This answer is ridiculous: this person is trying to find out how to
distinguish a compiler that supports this feature from one that doesn't.
Asking in a gcc group will surely not help at all since gcc supports
that feature.

Apr 19 '06 #14

P: n/a
jacob navia <ja***@jacob.remcomp.fr> writes:
Keith Thompson wrote:
You should have a "return 0;".


C Standard page 13:

" ... reaching the } that terminates the main function returns a value
of 0. "

I agree that return 0 would be clearer...


You should have a "return 0;" if your code might ever be used with a
non-C99 implementation.

--
Keith Thompson (The_Other_Keith) ks***@mib.org <http://www.ghoti.net/~kst>
San Diego Supercomputer Center <*> <http://users.sdsc.edu/~kst>
We must do something. This is something. Therefore, we must do this.
Apr 19 '06 #15

P: n/a
jacob navia opined:
Vladimir S. Oka wrote:

You said (AFAIR) that GCC supports it. If it does, there are groups
discussing GCC. If not, try to find one that does discuss your
particular implementation.


This answer is ridiculous: this person is trying to find out how to
distinguish a compiler that supports this feature from one that
doesn't. Asking in a gcc group will surely not help at all since gcc
supports that feature.


I don't quite agree.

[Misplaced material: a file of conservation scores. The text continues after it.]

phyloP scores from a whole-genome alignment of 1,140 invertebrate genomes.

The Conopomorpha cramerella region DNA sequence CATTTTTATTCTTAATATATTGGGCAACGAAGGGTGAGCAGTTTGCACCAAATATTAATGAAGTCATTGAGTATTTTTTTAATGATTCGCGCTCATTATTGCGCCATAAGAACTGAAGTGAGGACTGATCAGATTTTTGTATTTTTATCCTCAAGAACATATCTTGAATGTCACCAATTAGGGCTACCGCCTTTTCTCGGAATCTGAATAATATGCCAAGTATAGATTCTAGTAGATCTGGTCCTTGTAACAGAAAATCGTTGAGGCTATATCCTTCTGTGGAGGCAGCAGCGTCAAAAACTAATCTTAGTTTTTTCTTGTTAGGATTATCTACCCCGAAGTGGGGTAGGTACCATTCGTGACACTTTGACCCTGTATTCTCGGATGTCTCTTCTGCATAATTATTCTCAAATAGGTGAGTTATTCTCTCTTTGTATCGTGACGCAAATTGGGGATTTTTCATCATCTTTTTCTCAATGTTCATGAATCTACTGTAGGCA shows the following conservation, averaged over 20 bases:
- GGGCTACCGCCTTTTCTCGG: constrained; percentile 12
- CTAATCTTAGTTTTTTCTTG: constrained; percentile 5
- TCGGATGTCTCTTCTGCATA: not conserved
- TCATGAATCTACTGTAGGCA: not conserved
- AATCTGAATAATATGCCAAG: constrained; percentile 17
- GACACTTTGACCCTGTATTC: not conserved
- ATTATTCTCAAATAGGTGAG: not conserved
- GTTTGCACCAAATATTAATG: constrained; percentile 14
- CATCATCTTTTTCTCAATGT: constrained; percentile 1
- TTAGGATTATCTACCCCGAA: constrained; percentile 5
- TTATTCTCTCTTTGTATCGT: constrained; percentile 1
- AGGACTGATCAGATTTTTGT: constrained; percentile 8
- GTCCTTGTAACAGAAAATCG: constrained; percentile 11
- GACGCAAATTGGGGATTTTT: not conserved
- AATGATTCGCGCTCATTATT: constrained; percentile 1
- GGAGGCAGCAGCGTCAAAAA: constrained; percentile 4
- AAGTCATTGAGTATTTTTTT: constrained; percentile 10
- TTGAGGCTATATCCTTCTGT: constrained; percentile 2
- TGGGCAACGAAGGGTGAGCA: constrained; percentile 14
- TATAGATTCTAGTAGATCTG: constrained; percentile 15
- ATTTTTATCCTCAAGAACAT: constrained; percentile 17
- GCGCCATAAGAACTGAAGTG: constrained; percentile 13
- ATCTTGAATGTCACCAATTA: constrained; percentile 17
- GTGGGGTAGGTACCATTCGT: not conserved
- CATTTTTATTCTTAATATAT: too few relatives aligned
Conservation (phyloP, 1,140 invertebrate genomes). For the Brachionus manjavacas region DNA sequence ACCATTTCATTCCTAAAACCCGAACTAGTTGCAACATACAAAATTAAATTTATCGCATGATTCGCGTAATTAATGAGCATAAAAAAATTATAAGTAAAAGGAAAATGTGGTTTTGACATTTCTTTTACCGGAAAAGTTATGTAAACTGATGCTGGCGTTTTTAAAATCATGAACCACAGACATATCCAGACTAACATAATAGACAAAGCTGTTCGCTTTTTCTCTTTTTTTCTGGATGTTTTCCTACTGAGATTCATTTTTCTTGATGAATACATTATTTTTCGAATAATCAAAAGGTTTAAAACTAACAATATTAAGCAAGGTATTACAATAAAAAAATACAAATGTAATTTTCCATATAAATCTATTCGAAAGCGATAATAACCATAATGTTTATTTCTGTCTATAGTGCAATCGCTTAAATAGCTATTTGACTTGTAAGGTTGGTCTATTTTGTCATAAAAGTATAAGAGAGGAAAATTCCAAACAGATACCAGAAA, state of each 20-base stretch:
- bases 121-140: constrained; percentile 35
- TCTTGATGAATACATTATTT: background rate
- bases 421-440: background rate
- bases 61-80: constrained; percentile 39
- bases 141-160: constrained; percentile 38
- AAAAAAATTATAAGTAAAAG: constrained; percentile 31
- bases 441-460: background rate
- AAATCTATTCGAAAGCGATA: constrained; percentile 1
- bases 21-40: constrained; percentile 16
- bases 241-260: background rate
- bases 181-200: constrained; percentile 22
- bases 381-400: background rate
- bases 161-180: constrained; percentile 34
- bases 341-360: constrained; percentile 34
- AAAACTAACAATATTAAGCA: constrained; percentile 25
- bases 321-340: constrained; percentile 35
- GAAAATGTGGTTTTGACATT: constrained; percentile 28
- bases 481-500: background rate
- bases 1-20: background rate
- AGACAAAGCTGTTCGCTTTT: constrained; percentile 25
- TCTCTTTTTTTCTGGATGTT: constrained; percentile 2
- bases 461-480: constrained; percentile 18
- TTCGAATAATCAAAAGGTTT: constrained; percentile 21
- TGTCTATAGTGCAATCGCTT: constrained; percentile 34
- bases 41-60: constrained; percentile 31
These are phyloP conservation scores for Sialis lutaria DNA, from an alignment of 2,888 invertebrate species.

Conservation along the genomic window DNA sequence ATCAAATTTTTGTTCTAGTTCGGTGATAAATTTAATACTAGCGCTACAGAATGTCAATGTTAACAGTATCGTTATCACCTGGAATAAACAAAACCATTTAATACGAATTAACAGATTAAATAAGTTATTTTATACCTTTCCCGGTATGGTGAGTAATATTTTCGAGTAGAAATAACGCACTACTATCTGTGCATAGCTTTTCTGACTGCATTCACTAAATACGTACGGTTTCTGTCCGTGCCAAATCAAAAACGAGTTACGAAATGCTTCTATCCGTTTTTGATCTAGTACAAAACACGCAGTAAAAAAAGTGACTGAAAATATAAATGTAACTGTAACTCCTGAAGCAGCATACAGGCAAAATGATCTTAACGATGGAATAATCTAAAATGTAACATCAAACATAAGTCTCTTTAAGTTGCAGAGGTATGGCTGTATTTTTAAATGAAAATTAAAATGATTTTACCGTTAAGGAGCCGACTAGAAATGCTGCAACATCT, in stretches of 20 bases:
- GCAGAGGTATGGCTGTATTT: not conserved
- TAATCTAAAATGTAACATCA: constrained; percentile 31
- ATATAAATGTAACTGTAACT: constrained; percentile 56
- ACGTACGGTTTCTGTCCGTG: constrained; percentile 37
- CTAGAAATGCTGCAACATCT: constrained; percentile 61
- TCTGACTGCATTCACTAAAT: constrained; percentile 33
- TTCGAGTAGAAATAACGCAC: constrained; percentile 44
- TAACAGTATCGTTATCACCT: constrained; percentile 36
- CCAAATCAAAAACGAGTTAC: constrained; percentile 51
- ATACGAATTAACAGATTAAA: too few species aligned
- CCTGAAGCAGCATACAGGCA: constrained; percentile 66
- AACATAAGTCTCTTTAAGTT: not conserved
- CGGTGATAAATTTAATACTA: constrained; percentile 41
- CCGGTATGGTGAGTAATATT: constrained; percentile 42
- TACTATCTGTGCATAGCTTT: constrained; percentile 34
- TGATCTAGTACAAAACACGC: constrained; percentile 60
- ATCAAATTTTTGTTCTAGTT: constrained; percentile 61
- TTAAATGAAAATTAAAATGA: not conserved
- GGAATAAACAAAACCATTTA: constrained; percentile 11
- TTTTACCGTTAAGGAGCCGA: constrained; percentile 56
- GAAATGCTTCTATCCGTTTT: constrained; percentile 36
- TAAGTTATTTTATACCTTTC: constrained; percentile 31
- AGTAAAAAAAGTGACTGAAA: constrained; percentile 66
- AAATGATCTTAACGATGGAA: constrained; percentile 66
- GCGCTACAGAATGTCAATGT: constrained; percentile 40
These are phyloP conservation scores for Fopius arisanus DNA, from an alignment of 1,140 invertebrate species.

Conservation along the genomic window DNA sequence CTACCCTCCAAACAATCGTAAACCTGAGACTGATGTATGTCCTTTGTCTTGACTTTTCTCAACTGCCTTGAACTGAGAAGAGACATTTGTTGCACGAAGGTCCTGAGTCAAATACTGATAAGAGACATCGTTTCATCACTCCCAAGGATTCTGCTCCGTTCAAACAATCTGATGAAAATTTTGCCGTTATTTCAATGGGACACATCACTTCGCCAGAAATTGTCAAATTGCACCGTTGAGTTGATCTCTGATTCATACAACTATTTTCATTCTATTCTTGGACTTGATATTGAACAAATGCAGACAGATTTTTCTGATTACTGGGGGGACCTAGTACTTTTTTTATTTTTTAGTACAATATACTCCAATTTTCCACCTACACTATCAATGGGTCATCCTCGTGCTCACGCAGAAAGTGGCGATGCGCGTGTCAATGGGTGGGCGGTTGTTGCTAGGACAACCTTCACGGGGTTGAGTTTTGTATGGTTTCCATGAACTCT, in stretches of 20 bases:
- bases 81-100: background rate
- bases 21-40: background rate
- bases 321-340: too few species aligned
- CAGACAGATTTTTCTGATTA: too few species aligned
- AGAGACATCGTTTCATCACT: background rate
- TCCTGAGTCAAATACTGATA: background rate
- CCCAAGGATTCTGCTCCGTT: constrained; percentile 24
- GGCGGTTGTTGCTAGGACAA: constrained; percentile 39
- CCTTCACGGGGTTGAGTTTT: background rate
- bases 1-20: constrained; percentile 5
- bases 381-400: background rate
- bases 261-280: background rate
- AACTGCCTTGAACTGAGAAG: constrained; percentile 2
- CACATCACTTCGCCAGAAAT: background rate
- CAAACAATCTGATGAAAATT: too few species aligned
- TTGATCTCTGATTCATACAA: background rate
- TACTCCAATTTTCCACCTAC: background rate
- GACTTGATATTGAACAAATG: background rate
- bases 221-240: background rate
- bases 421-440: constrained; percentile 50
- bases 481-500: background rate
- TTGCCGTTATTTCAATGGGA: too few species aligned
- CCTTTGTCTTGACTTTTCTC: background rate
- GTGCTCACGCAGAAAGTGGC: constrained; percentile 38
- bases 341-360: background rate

If I remember correctly, OP didn't provide a usage example. The one I
saw (AFAIR /after/ posting the above reply) was provided by someone
else. (I think he even ridiculed my suggestion to look it up in /his/
compiler's documentation). With all that, I guess my reasoning was:

People without access to compilers supporting it wouldn't necessarily
know how to construct one, nor would their compiler's documentation
tell them.

People with the access to the compiler supporting it, regardless of
whether they were familiar with the feature, could at least consult
the documentation, and try to construct a test.

Therefore, ask where the feature is supported.

--
It would seem that evil retreats when forcibly confronted
-- Yarnek of Excalbia, "The Savage Curtain", stardate 5906.5

<http://clc-wiki.net/wiki/Introduction_to_comp.lang.c>

Apr 20 '06 #16

P: n/a
On 2006-04-19, jacob navia <ja***@jacob.remcomp.fr> wrote:
This answer is ridiculous: this person is trying to find out how to